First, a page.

Reserve studies examine the replacement costs of the common elements in an association, as well as the estimated timeline for those repairs. This information is used to create a funding plan that sets aside money each year to pay for future repairs. Properly funding the reserve account is key in guaranteeing money is available when repairs are needed, eliminating the need for a special assessment. Additionally, association board members should budget properly and plan for unexpected expenses.
What if Members Disagree with the Assessment?
Property owners can sometimes be reluctant to pay when it comes to special assessments. After all, these assessments can represent a significant expense and are often unexpected. As such, it is important to take the time to explain the need for the assessment and how it will benefit the members and their property investment.
Explaining the Need for the Special Assessment
If the assessment is for repairs or improvements to the property, highlight how these upgrades will add value to the owner's investment. If possible, boards should provide a comparison of the cost of the assessment with the expected increase in value. Additionally, invite service providers like engineers, architects, and attorneys to explain to the members why repairs are urgent and need to be taken care of as soon as possible.
What if Some Owners Don’t Have the Money?
In some cases, owners may not have the upfront cash to pay for a special assessment. The board may determine that the special assessment may be paid in installments rather than one large payment. By taking the time to consider owners and address their concerns, you can increase the chances of getting them on board with paying a special assessment.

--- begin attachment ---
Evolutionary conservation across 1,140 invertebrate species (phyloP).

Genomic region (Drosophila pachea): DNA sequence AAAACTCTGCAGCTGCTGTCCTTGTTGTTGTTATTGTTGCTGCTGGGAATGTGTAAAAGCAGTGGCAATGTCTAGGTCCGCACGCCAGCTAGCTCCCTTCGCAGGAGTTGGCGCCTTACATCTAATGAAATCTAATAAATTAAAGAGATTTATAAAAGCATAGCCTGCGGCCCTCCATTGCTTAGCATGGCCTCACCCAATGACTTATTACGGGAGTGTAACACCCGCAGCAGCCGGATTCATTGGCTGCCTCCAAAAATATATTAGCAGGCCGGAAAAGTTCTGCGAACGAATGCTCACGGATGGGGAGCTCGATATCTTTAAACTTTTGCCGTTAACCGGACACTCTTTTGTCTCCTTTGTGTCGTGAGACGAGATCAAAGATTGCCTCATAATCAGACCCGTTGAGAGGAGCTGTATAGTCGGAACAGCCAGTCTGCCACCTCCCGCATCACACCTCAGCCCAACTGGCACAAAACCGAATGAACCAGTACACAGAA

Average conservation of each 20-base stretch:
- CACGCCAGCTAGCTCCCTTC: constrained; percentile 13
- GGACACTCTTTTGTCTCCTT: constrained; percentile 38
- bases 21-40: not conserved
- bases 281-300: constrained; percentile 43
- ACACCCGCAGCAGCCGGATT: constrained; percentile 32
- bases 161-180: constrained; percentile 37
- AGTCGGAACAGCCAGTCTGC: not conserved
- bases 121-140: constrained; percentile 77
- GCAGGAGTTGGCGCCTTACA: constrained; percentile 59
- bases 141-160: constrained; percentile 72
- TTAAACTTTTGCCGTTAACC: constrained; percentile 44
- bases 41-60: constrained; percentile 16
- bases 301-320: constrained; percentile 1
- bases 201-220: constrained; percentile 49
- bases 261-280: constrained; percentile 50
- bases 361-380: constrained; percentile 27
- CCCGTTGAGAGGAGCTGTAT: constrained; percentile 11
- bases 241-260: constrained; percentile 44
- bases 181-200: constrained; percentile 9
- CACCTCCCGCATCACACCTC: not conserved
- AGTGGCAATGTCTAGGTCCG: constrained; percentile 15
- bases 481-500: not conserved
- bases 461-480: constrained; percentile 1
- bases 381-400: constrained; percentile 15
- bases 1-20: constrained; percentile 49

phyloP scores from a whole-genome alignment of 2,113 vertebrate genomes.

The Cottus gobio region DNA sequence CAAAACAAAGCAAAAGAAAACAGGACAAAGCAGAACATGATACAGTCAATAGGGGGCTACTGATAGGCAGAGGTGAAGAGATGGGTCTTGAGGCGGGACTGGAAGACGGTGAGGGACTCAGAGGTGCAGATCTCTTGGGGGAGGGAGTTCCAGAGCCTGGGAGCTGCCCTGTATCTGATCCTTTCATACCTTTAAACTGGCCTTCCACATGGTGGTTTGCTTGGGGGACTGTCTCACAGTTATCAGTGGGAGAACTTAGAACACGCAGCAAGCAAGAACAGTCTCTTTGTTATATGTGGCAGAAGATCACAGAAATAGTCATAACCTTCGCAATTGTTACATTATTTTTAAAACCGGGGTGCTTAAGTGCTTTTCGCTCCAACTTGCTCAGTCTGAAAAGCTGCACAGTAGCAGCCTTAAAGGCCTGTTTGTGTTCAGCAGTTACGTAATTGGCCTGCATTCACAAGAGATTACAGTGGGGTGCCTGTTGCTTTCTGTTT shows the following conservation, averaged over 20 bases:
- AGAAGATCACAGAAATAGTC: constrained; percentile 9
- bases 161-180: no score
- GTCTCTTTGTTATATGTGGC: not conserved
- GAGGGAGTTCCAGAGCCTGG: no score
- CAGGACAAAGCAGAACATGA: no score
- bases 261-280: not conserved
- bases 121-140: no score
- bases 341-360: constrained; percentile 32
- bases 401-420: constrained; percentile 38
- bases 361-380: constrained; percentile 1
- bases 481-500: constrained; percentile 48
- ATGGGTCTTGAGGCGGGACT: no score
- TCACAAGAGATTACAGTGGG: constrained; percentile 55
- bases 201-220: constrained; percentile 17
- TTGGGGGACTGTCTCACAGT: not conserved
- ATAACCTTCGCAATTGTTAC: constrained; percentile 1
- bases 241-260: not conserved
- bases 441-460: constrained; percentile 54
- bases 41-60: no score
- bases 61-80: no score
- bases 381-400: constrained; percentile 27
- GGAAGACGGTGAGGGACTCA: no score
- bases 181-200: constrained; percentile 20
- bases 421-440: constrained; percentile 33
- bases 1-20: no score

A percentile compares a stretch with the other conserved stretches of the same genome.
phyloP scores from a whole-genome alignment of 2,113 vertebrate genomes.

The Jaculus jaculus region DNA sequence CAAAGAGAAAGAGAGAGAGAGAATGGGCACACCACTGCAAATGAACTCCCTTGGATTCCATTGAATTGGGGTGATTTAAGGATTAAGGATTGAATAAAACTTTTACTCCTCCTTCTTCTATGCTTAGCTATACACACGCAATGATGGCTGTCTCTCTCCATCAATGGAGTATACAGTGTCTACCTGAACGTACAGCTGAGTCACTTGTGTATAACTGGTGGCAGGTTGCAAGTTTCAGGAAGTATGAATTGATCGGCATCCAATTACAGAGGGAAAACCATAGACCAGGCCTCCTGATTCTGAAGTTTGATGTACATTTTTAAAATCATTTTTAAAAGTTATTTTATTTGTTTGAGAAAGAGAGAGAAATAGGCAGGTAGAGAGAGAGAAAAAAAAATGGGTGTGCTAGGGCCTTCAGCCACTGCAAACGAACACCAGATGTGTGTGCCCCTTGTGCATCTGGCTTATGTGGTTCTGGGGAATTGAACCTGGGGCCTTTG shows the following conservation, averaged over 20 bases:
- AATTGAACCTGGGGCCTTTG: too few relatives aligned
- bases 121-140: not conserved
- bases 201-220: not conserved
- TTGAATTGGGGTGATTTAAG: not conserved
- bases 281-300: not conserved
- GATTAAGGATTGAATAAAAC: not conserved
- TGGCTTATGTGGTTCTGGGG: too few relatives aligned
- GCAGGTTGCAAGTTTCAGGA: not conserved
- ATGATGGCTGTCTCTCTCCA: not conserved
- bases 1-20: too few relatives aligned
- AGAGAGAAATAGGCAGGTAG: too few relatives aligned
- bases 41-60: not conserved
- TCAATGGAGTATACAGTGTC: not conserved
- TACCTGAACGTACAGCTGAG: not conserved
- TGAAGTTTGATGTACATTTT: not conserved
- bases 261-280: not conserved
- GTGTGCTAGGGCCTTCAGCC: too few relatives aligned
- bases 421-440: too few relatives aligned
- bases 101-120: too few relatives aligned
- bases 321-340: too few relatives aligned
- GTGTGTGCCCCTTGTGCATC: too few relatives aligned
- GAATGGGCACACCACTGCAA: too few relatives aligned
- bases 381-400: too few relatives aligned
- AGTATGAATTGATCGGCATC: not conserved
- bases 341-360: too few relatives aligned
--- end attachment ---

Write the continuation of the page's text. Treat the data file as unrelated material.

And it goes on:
The Importance of Raising Regular Assessments as Needed
As the cost of living continues to rise, it is becoming increasingly difficult for community associations to keep up with the expenses of maintaining their properties. One way to ensure that your community association has the funding it needs to thrive is by regularly raising assessments as needed. Of course, no one likes paying more, but it is important to remember that the alternative—keeping assessments too low—can have serious consequences.
Consequences of Failing to Raise Regular Assessments
If assessments are too low, the association may be unable to afford necessary repairs or improvements, leading to a decline in property values. Additionally, if assessments are not increased regularly, the association could find itself in financial trouble down the road. Therefore, it is essential that board members carefully budget and plan for the future, taking into account the community's current and future needs. Ultimately, the board's fiduciary duty is to enhance and maintain the property, and keeping costs low should not be their only priority.
Board Members' Responsibility to Act as a Fiduciaries
The board of directors has a fiduciary duty to act in good faith and the best interest of their community and its residents. This responsibility includes ensuring necessary repairs are carried out promptly, and maintenance issues aren't ignored.
The best way to get owners to agree to increased regular assessments and special assessments is by communicating with them about why the new assessment is needed and what it will cover. Also, consult the association's attorney and reserve specialists if you're unsure about something, and remember to communicate with the membership regularly.
Questions about levying a special assessment in your community? Reach out to the experts at CAMS at 888.798.2624 or visit our website for trusted guidance.